Muslin Vogue 8631

I'm still looking for my perfect evening (but not "After 5/Evening, just going-out-to-dinner evening) dress.  Something that just feels right, with no bra complications.  I don't feel right in a sexy, clingy, jersey dress, I don't look good in a sheath and all my other attempts seem a bit too prim.  After much trawling of my favourite fashion sites, I think this DVF dress has potential (photo from www.dvf.com).

After much deliberation, I purchased Vogue 8631.  It looks like a good place to start, but the version sewn by Vogue is not very flattering at all.  I'm surprised that they even put the picture on their website.

Next step was fitting changes to the pattern.  You know that feeling when you want something so bad, but don't know how to get it.  Well, that's how I feel every time I look at a dress pattern.  I need so many fitting changes to make a dress that the fear of starting is almost insurmountable.  I looked at a lot of diagrams in my fitting book "Fitting & Pattern Alteration" by Leichty, Rasband and Pottberg-Steineckert.  Then I traced the pattern bodice, because it will be almost unrecognisable by the time I am done with it, and took to it with pen and scissors.

Here is the result. 

If anybody has alterations to suggest, now would be a good time to speak up!

Fitting changes before the muslin included
- taking 3 cm length out of the bodice
- square shoulder alteration, using the seam method
- forward shoulder alteration, using the seam method, which shifts the seam back to the centre of the arm after the shoulder point
- increased width at the waist on both the bodice and skirt
- shaping the waist seam on the skirt to allow extra length over the hips and bum
- removing 10cm length from the bront of the skirt and 7 cm from the back (not sure why there was so much difference from front to back...I'll need to check this before I cut)

I'm surprised at the length changes, given that I am 167 cm tall, which is only 1 cm shorter than the height given on pattern measurement charts.

After making the muslin, I will probably do the following fitting changes
- narrow chest alteration
- I need to adress the pulling wrinkles at the front of the shoulder bone, but I am not sure how to do this...perhaps increase the square shoulder on the front bodice but not the back bodice?
- increase the width of the kimono sleeve.  I lost some width with the other fitting alterations, but I need to put this back.
- increase the length of the sleeve and add a sleeve band, to give more of a slouchy look and less of the eighties' drop-shoulder look.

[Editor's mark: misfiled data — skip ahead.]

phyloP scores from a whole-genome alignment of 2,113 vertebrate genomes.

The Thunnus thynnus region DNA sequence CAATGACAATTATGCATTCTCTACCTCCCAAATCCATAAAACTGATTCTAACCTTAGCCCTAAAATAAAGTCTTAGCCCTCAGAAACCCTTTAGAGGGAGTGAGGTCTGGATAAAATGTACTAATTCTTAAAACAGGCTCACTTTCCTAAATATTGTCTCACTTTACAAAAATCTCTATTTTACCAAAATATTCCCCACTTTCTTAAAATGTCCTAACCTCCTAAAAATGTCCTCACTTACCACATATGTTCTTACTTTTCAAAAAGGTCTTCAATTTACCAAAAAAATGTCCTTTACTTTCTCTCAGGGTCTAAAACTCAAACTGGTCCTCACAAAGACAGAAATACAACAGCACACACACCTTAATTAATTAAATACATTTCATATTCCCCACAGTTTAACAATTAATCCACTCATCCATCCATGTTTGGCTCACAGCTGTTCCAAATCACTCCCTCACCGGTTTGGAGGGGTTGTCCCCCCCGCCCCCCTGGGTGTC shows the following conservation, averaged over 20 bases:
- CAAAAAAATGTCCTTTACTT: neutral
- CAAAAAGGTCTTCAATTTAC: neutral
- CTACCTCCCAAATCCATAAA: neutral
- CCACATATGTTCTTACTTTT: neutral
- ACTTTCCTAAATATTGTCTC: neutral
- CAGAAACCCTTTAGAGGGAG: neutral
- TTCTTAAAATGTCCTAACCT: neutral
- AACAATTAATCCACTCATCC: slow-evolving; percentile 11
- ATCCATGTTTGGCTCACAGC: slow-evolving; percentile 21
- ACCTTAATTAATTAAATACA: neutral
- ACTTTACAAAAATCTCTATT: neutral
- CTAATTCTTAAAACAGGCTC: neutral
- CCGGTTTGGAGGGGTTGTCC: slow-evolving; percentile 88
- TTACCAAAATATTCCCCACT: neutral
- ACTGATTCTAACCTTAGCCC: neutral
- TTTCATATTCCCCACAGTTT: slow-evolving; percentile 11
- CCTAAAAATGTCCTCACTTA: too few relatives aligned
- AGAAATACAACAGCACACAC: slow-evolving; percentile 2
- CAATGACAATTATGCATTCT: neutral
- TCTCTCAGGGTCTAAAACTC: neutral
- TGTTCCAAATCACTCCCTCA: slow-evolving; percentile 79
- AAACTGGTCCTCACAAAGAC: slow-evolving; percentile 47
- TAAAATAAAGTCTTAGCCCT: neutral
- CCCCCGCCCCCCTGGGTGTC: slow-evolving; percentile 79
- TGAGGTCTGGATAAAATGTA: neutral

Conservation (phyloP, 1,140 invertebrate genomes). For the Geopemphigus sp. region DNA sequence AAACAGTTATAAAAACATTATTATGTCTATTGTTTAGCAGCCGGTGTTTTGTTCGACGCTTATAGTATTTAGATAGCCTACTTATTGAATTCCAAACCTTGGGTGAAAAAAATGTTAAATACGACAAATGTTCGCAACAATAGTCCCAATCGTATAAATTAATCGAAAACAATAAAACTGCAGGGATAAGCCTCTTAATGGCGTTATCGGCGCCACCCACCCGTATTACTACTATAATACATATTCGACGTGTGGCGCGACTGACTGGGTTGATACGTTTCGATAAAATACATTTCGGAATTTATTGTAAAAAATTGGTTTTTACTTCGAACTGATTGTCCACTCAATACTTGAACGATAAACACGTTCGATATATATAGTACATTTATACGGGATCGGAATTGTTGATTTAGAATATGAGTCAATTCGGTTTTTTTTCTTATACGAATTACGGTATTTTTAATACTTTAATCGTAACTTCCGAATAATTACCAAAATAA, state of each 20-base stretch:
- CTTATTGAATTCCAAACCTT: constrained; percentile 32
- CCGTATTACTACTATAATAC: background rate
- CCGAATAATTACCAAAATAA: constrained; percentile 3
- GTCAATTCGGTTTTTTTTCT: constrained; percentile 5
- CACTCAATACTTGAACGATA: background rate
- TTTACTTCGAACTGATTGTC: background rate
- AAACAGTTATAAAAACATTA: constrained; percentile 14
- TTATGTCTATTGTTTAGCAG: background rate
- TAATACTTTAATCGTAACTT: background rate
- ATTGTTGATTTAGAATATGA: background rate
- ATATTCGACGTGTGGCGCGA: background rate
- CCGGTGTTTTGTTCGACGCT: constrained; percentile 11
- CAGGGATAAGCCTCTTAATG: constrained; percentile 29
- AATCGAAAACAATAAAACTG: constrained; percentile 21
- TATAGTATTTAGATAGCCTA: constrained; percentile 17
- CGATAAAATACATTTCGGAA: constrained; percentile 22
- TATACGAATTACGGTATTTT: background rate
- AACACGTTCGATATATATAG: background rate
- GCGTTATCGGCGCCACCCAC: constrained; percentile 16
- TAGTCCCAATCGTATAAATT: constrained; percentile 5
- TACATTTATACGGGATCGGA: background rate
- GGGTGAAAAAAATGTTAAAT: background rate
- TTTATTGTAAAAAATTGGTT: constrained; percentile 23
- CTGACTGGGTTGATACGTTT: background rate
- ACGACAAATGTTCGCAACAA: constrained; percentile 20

Then comes the fun bit...choosing fabric.  At the moment I am thinking of this silk/rayon burnout from Tessuti, although it will need a slip underneath.


  1. Your toile is looking good and I love the fabric, you could always do a few slips in different colours to create different looks.

  2. I think it's looking good too - there are no wrinkles that say "address me immediately" to me. Great dress choice. It's going to look beautiful.

  3. I bet the shoulder wrinkles will look fine in a silk - I have the same issue though on crossover bodices, wish I knew how to fix it too!

  4. Great choice of dress - it is looking good!

  5. I could be very wrong, but I think the dress is too wide across the upper bust and the shoulders are too wide.

    The Tessuti fabric is gorgeous!


  6. My suggestion would be to do another 'muslin' in a drapier fabric more similar to what you're planning on using in the final dress. It's very hard to know whether some of the issues, like the pulling at the shoulders, are due to fit or to the difference between a stiff fabric like cotton and a fabric with lots of drape which is what the pattern looks like it's designed for. Other than that I'm not sure because my experience with softer fabrics is about nil! Though I made a knit dress a few weeks ago that has sleeve bands (McCall's 5423) and I can vouch for how great they are!

  7. It looks like a great dress. I can't offer you any advise whatsoever except to say that I think it will look stunning in the drapier fabric. I also think it looks far better with the sash than without. The sash seems to add a bit more shape.

  8. I think the finished product will look fantastic! Its worth going through all the trials of alterations when you get such a great finished product!

  9. Don't do it! You are a slim girl and that dress swamps you completely. I just had a look at the vogue patterns, that rebecca taylor pattern 1152 would look pretty in that fabric, the fabric drape suits the pattern anyway and the pattern I believe would be much much much more flattering. I say this only because I've spent many an hour on dresses I've put on and then thought hmmm.

    On a more positive note I love looking at all of your sewing think you are great.

  10. cynthia rowley (simplicity 2406)maybe without the cut out sleeves would look great on you too...

  11. new topic
    I just received my order of Japanese cottons from Tessuti. I ordered some Hokko prints because I thought they looked gorgeous, and when they arrived I found they feel every bit as good as they look! They have the most delicious texture and soft drape. I can't remember when I've bought fabric that pleased me more. Mae

  12. I think it makes you look a bit wide - which you aren't by any means! The back view is very wide across the waist and it is very generous in the bum department too.

    Can you just make it as a top? It looks loose and comfy from the waist up and you could pair it with something slimmer on the legs.

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